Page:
Retiring Lara reiceves stones and flowers

Sri Lanka's state minister of defence Ruwan Wijewardene (L) takes part in a press conference in Colombo on April 24, 2019. - A Sri Lankan security dragnet hunting those responsible for horrifying bombings that claimed more than 350 lives has scooped up a further 18 suspects, police said April 24, as pressure mounted on politicians to explain why no one acted on intelligence warnings. (Photo by ISHARA S. KODIKARA / AFP) (Photo credit should read ISHARA S. KODIKARA/AFP/Getty Images)

BRIDGETOWN, Barbados, April 20, 2007 (AFP) – Former greats on Friday paid glowing tributes to retiring batting genius Brian Lara, saying he leaves behind a great legacy. But the praise was tinged with regret over his failures as captain of a declining team.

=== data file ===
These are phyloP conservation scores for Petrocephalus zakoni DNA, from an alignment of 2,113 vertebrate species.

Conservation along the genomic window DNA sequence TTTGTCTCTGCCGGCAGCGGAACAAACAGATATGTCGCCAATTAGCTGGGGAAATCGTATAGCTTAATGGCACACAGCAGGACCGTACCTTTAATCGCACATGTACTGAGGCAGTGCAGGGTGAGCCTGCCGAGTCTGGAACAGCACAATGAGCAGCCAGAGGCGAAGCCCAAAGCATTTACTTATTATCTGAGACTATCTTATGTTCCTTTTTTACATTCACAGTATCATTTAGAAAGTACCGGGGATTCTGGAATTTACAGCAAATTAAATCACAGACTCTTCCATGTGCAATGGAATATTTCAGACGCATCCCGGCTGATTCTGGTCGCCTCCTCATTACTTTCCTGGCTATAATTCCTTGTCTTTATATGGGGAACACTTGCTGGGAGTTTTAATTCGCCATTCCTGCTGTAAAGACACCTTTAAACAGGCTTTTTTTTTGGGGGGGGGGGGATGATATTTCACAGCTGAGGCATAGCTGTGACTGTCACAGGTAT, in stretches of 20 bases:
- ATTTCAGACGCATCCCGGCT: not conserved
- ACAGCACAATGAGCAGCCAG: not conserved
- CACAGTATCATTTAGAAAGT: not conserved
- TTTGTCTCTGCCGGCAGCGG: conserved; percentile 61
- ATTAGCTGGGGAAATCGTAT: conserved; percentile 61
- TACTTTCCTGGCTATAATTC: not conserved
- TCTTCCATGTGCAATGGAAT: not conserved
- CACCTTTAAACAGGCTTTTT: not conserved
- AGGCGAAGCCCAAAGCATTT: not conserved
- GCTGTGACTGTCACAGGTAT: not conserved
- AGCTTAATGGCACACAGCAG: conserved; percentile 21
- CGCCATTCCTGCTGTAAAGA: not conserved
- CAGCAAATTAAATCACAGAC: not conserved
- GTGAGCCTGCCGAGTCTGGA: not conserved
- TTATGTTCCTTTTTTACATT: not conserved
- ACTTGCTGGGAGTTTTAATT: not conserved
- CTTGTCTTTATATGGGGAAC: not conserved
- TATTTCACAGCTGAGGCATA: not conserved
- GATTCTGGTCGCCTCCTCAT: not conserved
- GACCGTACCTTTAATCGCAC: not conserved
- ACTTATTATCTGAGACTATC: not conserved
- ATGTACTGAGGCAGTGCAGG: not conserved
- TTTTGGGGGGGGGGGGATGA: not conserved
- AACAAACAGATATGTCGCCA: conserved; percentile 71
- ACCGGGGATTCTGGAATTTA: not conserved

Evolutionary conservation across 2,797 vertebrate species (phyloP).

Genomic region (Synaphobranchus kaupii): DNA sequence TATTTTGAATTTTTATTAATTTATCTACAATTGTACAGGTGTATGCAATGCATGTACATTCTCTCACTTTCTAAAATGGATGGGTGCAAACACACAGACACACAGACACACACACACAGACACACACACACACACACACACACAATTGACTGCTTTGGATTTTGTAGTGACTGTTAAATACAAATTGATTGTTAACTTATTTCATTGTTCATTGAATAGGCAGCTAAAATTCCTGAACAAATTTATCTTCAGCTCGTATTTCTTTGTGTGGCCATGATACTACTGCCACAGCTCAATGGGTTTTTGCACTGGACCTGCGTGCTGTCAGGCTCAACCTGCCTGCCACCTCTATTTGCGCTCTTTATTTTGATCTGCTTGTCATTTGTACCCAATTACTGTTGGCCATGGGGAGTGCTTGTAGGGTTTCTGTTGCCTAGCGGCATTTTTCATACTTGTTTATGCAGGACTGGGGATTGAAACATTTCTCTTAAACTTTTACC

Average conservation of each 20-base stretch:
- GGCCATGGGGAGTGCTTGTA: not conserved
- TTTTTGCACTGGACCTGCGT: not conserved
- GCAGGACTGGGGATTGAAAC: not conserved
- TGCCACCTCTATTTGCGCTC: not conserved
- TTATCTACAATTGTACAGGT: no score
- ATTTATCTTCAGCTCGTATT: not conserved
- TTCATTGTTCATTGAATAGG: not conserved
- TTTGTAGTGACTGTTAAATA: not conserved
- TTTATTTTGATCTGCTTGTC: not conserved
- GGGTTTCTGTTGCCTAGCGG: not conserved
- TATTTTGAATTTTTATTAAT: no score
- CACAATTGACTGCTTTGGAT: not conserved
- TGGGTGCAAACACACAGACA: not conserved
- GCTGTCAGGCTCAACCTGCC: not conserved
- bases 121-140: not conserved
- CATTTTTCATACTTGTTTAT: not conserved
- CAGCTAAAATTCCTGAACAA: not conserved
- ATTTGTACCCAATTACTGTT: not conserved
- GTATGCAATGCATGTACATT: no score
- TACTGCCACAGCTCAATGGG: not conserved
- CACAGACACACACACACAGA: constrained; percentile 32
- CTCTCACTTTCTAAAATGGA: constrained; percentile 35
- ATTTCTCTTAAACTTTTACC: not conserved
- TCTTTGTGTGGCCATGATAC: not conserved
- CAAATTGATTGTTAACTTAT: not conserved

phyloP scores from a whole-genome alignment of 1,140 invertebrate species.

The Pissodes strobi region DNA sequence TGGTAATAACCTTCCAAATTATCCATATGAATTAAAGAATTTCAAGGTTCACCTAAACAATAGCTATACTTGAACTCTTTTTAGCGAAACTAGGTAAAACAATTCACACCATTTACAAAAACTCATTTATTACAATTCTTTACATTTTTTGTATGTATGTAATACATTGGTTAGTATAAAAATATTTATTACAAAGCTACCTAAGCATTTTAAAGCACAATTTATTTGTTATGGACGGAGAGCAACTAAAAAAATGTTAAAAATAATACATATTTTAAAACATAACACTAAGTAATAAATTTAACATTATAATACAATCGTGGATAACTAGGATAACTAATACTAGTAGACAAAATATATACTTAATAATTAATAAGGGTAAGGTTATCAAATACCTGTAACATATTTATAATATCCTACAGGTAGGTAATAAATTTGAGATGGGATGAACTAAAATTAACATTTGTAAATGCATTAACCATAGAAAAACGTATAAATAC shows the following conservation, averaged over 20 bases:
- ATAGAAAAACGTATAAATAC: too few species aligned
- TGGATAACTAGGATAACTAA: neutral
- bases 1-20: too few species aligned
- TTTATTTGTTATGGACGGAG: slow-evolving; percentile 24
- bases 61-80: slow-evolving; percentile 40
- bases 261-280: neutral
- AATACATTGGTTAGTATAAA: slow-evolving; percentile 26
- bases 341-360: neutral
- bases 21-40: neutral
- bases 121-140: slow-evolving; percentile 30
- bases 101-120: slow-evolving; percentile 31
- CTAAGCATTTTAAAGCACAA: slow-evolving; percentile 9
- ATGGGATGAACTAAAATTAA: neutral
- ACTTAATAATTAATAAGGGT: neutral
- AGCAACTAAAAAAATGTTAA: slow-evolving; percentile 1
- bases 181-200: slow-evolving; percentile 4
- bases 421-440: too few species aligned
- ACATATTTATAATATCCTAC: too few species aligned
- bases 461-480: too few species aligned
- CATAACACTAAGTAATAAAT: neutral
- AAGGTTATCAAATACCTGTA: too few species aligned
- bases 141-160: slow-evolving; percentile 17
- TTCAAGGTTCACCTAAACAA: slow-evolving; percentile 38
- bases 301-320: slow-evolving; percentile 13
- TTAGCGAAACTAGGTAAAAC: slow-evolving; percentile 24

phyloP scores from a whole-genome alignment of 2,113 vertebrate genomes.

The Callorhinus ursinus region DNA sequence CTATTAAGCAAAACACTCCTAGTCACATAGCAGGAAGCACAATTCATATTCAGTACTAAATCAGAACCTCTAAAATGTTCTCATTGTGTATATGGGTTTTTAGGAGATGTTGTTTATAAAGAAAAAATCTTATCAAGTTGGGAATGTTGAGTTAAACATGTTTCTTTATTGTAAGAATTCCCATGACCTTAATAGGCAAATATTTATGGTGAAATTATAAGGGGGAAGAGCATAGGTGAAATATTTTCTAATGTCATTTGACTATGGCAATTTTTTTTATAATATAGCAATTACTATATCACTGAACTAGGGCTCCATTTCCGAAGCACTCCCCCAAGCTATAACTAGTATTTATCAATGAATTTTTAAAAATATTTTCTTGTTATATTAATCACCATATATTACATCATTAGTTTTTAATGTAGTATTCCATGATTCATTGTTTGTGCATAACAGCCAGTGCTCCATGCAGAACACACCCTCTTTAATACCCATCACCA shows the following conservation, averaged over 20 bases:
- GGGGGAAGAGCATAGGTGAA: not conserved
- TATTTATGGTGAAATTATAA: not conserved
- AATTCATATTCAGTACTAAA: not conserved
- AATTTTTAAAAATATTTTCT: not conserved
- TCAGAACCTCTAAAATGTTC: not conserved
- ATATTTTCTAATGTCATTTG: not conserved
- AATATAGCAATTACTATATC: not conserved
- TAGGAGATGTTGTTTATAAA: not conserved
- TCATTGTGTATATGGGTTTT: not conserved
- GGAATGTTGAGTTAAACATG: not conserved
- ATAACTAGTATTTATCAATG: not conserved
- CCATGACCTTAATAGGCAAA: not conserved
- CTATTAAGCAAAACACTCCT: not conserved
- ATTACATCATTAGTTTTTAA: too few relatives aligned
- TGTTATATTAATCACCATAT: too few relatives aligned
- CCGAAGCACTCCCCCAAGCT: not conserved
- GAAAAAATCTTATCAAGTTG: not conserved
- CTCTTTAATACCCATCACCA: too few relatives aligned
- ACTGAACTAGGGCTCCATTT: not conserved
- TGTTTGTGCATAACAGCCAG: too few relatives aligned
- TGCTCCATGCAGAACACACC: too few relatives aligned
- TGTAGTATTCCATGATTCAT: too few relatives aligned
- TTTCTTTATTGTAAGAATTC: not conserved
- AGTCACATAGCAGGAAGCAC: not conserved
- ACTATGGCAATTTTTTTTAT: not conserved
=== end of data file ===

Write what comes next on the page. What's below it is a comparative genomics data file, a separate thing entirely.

The record-setting left-hander announced he would retire from international cricket after his team’s last World Cup match against England here on Saturday, bringing to an end a 17-year stay on the frontline which has had its fair share of ups and downs.

“I am bidding farwell to international cricket,” said Lara on Thursday, ending speculation he was about to be replaced as captain for next month’s tour of England, a trip for which he may not have even been selected as a player.

Former bowling great Wes Hall was surprised over Lara’s sudden decision despite the 37-year-old having already announced he would retire from one-day cricket after the World Cup but would continue to play Tests.

“I am lost for words, it’s unexpected,” said Hall.

“He was a great servant to West Indies cricket. His legacy is fantastic, a great batsman, 400 in a Test, 501 in first-class cricket, I mean it’s a big legacy,”